The adventure playground, which had been built to commemorate the 1953 coronation, was further developed in the 1980's with the area fenced in for the first time and a slide placed on the mound, donated by a generous resident, Mary Ackworth. Further improvements were made in the 1990's and again in 2011 with generous grants from the district council.

In 2000 the village held a millennium recreation survey to consult on future improvements to the recreation ground, which led to both the all-weather sports surface and the building of the new pavilion (2009). The finances and the administration of the recreation ground are now extremely sound, and plans are afoot for future projects to continue the achievements of the past.


After the 1894 Act many villages responded by building village or parish halls, especially after the First World War when many were built as memorial halls. But the Astons had the use of the Manor’s 'Play Barn' in Aston Street (sometimes called the Black Barn) for meetings and gatherings and did not take up this idea until Winston Churchill championed a post war programme of new halls. The Astons Women’s Institute responded by calling for a village meeting with a proposal to build a village hall, and in November 1944 that meeting was held and the vote cast in favour.

The site on Thorpe Street was bought in 1945 by public subscription, a charity trust deed created, a Nissen Hut bought and installed, and a management committee comprised of representatives from all village organisations plus individual ’village’ members elected. The list of organisations listed in the trust deed at that time were as follows:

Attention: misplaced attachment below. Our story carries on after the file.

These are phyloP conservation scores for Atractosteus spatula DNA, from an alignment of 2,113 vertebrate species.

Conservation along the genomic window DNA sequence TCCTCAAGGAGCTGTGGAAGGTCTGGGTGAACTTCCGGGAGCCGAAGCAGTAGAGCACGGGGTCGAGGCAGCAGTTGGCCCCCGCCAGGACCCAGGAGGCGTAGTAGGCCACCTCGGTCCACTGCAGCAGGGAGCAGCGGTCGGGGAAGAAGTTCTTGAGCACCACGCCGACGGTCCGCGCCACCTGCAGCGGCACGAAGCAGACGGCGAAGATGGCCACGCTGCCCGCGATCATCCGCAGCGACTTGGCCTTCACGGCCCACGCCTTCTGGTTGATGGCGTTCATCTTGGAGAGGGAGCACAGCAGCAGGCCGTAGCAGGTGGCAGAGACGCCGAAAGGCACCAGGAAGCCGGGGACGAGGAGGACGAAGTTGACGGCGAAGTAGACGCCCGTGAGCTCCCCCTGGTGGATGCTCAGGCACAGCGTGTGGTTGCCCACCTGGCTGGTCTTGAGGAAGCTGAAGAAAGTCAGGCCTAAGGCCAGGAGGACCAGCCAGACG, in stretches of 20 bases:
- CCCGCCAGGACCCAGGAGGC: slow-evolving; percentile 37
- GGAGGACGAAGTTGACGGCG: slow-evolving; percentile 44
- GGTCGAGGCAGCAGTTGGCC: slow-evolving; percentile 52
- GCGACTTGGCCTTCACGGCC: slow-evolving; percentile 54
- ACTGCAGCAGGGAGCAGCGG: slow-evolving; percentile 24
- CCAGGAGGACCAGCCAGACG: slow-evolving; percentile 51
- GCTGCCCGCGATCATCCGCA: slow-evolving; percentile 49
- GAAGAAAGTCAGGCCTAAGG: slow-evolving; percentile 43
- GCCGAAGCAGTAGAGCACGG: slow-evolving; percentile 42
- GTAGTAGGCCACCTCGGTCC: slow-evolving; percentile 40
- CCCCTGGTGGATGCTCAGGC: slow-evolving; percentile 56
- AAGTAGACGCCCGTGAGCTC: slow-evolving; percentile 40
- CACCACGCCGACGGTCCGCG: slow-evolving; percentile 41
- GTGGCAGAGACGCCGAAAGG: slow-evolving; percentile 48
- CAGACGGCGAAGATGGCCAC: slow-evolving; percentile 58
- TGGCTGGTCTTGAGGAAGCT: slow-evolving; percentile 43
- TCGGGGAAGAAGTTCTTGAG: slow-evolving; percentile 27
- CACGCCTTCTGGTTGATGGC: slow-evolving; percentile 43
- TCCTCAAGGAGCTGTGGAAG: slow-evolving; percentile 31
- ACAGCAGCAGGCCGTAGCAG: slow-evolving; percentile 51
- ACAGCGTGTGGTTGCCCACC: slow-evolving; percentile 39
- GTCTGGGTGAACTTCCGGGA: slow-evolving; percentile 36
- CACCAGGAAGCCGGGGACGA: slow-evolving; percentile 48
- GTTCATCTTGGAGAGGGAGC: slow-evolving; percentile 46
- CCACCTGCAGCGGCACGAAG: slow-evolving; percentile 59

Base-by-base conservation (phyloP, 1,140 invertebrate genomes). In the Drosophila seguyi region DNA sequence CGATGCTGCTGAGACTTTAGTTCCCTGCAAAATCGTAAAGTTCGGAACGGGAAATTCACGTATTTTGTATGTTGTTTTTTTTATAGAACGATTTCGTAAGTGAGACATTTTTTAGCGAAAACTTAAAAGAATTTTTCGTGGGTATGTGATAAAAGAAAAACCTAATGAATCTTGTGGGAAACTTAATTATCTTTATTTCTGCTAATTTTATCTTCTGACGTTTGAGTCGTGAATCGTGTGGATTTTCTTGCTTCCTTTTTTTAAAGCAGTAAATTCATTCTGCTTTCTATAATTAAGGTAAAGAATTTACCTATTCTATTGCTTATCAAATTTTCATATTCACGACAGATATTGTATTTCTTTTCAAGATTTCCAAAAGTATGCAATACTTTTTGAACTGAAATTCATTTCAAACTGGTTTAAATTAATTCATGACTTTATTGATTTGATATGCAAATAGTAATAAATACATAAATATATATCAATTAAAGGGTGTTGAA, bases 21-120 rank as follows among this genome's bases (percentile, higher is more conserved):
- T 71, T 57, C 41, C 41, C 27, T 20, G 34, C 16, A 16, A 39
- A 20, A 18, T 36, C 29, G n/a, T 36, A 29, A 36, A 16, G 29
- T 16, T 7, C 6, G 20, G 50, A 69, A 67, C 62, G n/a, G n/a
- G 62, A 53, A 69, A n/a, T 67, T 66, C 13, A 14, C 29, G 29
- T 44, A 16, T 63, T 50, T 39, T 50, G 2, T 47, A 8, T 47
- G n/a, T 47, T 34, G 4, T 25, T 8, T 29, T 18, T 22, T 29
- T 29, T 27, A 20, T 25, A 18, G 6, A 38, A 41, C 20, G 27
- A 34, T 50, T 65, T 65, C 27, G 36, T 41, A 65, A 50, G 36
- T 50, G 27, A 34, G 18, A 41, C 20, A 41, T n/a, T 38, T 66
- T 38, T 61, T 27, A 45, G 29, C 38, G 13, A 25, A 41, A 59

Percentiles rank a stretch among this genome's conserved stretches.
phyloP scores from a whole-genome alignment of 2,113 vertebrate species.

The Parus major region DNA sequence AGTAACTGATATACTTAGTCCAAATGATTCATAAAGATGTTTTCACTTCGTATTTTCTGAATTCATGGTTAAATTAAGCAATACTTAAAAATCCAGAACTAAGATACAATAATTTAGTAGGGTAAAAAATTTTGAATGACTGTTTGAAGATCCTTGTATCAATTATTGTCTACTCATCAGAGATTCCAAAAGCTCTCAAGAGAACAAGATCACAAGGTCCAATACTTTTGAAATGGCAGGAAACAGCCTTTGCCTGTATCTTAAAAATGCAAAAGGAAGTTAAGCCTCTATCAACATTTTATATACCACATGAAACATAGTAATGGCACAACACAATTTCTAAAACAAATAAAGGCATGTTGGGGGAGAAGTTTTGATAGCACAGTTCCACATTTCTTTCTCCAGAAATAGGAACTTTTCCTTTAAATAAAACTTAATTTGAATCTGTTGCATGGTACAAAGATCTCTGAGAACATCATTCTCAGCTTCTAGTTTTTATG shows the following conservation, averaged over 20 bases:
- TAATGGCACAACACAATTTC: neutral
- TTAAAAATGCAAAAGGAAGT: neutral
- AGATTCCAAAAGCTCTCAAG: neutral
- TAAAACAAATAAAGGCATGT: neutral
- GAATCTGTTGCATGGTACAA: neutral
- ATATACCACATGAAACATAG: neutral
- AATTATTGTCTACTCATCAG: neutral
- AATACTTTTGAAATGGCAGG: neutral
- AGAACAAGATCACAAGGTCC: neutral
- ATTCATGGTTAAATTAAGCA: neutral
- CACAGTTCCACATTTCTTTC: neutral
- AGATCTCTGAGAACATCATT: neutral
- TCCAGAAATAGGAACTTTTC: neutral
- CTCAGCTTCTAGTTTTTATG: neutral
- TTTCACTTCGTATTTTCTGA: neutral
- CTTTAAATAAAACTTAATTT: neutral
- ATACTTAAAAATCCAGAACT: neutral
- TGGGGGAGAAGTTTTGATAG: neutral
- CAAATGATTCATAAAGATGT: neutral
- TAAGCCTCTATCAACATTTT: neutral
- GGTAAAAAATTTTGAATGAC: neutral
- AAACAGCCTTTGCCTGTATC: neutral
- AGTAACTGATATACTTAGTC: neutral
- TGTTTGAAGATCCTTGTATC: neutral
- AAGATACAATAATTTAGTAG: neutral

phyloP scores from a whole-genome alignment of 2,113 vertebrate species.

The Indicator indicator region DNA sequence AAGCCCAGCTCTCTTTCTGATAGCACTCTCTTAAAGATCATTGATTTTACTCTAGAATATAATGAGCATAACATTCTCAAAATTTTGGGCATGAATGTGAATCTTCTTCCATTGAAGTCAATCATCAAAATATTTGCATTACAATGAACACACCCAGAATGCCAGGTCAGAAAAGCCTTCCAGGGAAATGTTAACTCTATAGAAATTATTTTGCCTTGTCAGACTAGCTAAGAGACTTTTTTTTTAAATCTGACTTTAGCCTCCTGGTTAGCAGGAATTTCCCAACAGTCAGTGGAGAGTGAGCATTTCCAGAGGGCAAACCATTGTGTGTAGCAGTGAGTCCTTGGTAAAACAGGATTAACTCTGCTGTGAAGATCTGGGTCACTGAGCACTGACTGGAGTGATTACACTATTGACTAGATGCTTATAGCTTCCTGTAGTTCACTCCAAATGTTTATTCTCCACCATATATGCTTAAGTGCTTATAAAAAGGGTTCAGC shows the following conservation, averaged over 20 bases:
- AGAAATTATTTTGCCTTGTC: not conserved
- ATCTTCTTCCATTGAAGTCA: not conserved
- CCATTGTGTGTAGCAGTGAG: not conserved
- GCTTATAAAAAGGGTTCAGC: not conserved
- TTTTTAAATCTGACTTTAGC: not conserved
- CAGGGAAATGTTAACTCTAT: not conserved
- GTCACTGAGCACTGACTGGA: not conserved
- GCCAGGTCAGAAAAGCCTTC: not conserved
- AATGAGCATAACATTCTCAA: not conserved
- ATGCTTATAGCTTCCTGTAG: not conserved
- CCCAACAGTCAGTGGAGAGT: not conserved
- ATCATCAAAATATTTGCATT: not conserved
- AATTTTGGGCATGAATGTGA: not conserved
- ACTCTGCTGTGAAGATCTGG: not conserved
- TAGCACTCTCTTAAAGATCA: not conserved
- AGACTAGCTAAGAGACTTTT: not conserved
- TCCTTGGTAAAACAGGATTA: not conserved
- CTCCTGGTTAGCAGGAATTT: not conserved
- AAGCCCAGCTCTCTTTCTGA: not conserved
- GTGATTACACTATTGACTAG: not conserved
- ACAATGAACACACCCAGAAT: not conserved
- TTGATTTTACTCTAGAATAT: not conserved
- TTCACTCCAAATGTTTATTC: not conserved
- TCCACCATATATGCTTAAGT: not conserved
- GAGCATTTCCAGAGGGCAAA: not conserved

“the Parish Council of Aston Tirrold, the Parish Meeting of Aston Upthorpe (now the Parish Council of Aston Upthorpe), the Parochial Council of Aston Tirrold and Aston Upthorpe, the Presbyterian Kirk Session Of Aston Tirrold, the Committee of the Women’s Institute, the Committee of the Football Club, the Committee of the Flower Show, subscribing members of the British Legion resident in the parishes - being not less than ten in number, and voting in accordance with Rules made or approved by the Committee of Management”.

The trust deed sensibly took care to include the arrangements for new organisations, and the committee now benefits from representatives of newer village groups - the Garden Club, Astons Café, History Group, and the Astons Performing Arts Club (APAC).

“If a new Organisation be formed within the Parishes “with aims of a social, recreational or educational character not inconsistent with those upon which the Trust Premises are held” the Committee shall have power, by a vote in favour of not less than a two-thirds of all the members, to allow such new Organisation to appoint an additional member of the Committee”.



As the 1894 Local Government Act transferred powers to the new civil parish councils, and rural district and county councils, so ecclesiastical controls were redrawn. 

Remaining powers were transferred to a new network of parochial church councils, by the Parochial Church Councils (Powers) Measure 1921 and  the Church of England Assembly (Powers) Act 1919. These councils became executive committees of the Church of England, and consist of clergy and churchwardens of the parish, together with representatives of the laity. Legally they are responsible for the financial affairs of the church parish and the maintenance of its assets, such as churches and church halls, and for promoting the mission of the church.

These arrangements did not include the nonconformist communities that had thrived through the eighteenth and nineteenth centuries, of which the Astons was a particularly active example. The Church of England was the 'authorized' religion and continued dominant in government, the professions and academe. (A separate page is in preparation on religious nonconformity in the Astons).